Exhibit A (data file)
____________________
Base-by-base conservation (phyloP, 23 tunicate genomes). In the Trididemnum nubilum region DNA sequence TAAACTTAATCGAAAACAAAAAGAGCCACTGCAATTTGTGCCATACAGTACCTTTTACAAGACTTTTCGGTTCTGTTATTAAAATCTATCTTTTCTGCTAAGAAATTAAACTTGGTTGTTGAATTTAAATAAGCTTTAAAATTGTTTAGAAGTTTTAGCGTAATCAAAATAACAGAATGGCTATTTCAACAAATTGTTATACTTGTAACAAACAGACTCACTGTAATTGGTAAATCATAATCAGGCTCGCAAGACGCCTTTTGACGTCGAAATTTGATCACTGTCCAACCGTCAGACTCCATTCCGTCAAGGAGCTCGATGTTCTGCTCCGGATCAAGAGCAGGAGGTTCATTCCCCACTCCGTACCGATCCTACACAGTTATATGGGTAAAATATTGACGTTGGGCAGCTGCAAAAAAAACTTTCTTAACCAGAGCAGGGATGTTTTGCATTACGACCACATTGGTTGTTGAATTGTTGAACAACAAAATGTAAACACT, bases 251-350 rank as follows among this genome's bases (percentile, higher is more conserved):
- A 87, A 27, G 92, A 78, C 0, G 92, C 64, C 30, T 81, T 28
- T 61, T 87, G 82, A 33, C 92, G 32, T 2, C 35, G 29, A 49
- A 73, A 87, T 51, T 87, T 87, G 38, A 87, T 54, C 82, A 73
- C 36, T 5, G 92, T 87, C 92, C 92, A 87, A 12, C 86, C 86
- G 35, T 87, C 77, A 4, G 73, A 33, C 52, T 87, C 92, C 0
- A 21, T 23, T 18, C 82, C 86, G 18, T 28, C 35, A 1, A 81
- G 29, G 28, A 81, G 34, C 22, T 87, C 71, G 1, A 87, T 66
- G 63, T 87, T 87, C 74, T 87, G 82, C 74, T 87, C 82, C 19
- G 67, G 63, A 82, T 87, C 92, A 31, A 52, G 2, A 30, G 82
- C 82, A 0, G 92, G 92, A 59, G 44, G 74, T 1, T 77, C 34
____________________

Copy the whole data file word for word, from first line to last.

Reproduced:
Base-by-base conservation (phyloP, 23 tunicate genomes). In the Trididemnum nubilum region DNA sequence TAAACTTAATCGAAAACAAAAAGAGCCACTGCAATTTGTGCCATACAGTACCTTTTACAAGACTTTTCGGTTCTGTTATTAAAATCTATCTTTTCTGCTAAGAAATTAAACTTGGTTGTTGAATTTAAATAAGCTTTAAAATTGTTTAGAAGTTTTAGCGTAATCAAAATAACAGAATGGCTATTTCAACAAATTGTTATACTTGTAACAAACAGACTCACTGTAATTGGTAAATCATAATCAGGCTCGCAAGACGCCTTTTGACGTCGAAATTTGATCACTGTCCAACCGTCAGACTCCATTCCGTCAAGGAGCTCGATGTTCTGCTCCGGATCAAGAGCAGGAGGTTCATTCCCCACTCCGTACCGATCCTACACAGTTATATGGGTAAAATATTGACGTTGGGCAGCTGCAAAAAAAACTTTCTTAACCAGAGCAGGGATGTTTTGCATTACGACCACATTGGTTGTTGAATTGTTGAACAACAAAATGTAAACACT, bases 251-350 rank as follows among this genome's bases (percentile, higher is more conserved):
- A 87, A 27, G 92, A 78, C 0, G 92, C 64, C 30, T 81, T 28
- T 61, T 87, G 82, A 33, C 92, G 32, T 2, C 35, G 29, A 49
- A 73, A 87, T 51, T 87, T 87, G 38, A 87, T 54, C 82, A 73
- C 36, T 5, G 92, T 87, C 92, C 92, A 87, A 12, C 86, C 86
- G 35, T 87, C 77, A 4, G 73, A 33, C 52, T 87, C 92, C 0
- A 21, T 23, T 18, C 82, C 86, G 18, T 28, C 35, A 1, A 81
- G 29, G 28, A 81, G 34, C 22, T 87, C 71, G 1, A 87, T 66
- G 63, T 87, T 87, C 74, T 87, G 82, C 74, T 87, C 82, C 19
- G 67, G 63, A 82, T 87, C 92, A 31, A 52, G 2, A 30, G 82
- C 82, A 0, G 92, G 92, A 59, G 44, G 74, T 1, T 77, C 34